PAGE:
The second round was mercifully divided into two mini-rounds because the heat was excruciating. After I had cooled down some, I realized that I had only experienced external discomfort in previous sweat lodges. This was the first time I had felt that misery on the inside, viscerally.

There were still two more rounds to go, each hotter than the last. At some point during the third round, which I’ve always called the  Skin Searing Round, ancestor spirits present in the lodge were sucking me into Lakota folklore as I envisioned the Great Mystery and Tunkasila playing tether ball with the planets.

This was the spiritual ass-kicking I had always believed the Inipi ceremony to be, but had never experienced until last night.

I am humbled and grateful.

Mitakue Oyasin


W. Was a Decider; It Can’t Be That Hard.

February 21, 2009


We agonize over which direction to go, which step to take first, because we want to make the ‘right’ choice. As we mull over our options, we get bogged down  in the emotional language of ‘right’ and ‘wrong’. In the process it becomes difficult to sense what we wanted to do in the first place.

I think that in many cases, we’ve  not asked the question we really want answered. If we haven’t asked the question, we can’t get the information we’re seeking.

When we say we want to make the ‘right’ choice, what we really mean is that we want to make the ‘easy’ choice—the decision that will have the fewest ramifications and require the least amount of work, hassle, and explaining.

There’s nothing wrong with that.

So if what we really want is to make the easiest choice, then we should ask that question  to get the answer we need in order to proceed. There is nothing wrong with wanting to walk the path of least resistance. It’s efficient, clean, and direct. No judgment there. When we ask the question this way, we’re not cluttering the decision making process with our ideas about right and wrong, and about all the different  consequences with their attendant judgments. If we want to proceed in the direction that will get us to where we want to go the fastest, with as few obstacles as possible, then we must ask that question specifically. “What is the easiest thing I can do now?”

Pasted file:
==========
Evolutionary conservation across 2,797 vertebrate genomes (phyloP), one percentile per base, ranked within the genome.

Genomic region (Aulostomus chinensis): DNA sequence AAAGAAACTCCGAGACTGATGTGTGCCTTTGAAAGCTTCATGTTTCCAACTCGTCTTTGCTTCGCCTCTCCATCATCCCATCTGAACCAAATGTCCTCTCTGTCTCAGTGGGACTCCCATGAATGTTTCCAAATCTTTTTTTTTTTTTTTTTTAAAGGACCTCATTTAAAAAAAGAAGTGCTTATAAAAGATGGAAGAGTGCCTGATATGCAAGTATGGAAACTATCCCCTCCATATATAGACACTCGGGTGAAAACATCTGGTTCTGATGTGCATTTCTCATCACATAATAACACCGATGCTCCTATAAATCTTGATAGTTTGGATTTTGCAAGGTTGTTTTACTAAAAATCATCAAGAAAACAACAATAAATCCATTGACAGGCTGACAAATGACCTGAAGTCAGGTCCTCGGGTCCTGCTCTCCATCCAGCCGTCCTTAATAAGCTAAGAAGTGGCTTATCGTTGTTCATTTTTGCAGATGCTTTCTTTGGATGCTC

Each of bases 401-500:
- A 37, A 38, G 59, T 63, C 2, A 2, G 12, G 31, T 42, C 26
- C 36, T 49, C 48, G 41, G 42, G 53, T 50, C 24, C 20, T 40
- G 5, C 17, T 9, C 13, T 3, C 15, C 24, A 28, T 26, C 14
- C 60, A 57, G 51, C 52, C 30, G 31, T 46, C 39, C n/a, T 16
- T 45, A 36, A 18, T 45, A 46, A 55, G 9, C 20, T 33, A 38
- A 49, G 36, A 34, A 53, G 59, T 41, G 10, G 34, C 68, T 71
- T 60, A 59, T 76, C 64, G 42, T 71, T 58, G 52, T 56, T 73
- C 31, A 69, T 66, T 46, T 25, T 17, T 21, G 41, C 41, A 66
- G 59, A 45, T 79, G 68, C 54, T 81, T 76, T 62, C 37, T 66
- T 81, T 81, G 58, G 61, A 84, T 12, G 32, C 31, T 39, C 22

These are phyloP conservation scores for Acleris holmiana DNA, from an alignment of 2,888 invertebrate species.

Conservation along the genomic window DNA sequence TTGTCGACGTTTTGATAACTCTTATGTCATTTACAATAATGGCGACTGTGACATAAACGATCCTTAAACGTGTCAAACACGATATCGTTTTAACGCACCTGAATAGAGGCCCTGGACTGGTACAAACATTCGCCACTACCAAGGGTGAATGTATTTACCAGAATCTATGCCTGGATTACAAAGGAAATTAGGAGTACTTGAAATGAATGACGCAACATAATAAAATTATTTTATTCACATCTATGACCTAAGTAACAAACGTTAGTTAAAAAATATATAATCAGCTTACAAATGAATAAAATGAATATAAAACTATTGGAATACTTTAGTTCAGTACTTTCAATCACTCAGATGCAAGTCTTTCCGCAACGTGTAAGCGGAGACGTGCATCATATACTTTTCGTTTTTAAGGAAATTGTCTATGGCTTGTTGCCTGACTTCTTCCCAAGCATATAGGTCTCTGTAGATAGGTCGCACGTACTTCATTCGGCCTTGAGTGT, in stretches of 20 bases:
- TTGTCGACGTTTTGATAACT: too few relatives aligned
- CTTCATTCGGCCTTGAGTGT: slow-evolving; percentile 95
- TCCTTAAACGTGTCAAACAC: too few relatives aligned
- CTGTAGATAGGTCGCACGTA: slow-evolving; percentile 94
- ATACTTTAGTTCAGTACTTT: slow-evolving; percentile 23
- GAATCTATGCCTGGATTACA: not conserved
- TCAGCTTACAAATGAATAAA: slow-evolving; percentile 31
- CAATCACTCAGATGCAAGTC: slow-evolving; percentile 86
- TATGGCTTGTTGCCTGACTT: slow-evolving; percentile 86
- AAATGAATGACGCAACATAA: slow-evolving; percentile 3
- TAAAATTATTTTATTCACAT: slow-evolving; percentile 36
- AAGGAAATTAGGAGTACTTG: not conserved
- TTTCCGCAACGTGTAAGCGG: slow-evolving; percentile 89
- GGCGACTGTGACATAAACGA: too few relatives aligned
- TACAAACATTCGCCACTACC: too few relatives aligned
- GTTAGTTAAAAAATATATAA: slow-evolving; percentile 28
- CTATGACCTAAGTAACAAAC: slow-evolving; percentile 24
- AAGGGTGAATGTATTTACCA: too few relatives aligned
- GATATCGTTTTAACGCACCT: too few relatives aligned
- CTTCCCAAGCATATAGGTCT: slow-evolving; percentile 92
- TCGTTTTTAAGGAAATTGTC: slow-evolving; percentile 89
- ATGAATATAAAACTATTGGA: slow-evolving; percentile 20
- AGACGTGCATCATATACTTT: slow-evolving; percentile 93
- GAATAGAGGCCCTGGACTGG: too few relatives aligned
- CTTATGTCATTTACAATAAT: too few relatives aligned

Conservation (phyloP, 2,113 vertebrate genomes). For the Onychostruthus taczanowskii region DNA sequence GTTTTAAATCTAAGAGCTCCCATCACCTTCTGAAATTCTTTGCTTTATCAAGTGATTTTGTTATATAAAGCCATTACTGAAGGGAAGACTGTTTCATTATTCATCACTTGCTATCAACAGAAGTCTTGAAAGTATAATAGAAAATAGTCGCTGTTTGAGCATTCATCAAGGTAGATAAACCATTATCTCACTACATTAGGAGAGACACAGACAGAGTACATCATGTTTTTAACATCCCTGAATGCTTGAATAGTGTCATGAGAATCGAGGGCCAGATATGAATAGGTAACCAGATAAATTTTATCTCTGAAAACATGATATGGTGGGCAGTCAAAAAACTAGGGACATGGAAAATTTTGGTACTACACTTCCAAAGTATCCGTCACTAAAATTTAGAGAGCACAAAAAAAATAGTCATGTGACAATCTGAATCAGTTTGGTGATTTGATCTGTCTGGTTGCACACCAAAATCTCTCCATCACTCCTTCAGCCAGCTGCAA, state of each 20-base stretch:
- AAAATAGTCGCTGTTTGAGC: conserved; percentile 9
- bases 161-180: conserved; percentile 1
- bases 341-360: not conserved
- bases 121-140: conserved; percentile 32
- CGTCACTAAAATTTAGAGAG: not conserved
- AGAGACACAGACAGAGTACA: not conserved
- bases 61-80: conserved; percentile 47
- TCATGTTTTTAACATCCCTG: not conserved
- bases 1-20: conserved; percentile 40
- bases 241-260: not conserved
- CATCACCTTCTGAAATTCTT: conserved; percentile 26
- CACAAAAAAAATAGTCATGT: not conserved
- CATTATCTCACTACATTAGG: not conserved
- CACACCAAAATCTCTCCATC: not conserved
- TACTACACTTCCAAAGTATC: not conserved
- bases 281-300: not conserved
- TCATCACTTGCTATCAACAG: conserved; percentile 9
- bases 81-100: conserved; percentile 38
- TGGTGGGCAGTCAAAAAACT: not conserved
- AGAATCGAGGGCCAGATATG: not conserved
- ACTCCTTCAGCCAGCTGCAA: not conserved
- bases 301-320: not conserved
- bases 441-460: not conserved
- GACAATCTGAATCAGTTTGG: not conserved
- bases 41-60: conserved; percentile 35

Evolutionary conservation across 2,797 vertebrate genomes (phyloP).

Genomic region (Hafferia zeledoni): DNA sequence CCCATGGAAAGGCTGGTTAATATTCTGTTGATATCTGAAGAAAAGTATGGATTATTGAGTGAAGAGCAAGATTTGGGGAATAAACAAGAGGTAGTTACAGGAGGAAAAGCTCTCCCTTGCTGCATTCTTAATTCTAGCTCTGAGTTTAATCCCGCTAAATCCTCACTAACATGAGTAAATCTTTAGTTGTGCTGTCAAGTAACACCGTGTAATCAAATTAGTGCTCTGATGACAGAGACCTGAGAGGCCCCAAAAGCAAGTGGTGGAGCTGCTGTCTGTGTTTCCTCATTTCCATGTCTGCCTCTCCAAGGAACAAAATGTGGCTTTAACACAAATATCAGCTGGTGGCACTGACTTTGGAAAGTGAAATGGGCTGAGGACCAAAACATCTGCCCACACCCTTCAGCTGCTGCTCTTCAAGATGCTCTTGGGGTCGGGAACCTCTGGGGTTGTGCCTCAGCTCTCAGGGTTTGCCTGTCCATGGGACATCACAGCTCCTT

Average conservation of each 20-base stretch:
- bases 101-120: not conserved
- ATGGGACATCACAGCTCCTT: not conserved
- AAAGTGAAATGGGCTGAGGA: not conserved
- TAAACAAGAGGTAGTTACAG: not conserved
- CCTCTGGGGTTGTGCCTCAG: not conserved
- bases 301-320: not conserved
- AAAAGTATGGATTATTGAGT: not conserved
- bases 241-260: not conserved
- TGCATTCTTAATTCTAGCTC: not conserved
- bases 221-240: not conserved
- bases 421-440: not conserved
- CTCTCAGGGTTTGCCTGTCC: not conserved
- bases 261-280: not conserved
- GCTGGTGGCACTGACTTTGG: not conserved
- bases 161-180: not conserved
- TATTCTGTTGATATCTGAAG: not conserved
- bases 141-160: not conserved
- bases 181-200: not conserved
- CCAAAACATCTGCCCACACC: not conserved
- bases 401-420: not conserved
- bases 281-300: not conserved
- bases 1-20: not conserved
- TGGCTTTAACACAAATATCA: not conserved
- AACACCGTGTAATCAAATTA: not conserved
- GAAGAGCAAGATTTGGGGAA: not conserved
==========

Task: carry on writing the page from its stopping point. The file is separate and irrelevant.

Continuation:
I’m trying to eliminate the word ‘right’ from my vocabulary. True ethical dilemmas aside, this word is rife with judgments and baggage, and part of the baggage is the word wrong.

We move forward or don’t based on our judgment of pain and failure, versus pleasure and success. Both success and failure are temporary, so why judge them and make the feelings associated with any experience linger long after it naturally passes? This again requires diligent presence and awareness of the moment. This is what the energy of the number 5 (in numerology) teaches us. To remain emotionally supple and open, letting experience pass through us instead of closing around it, blocking off possibility.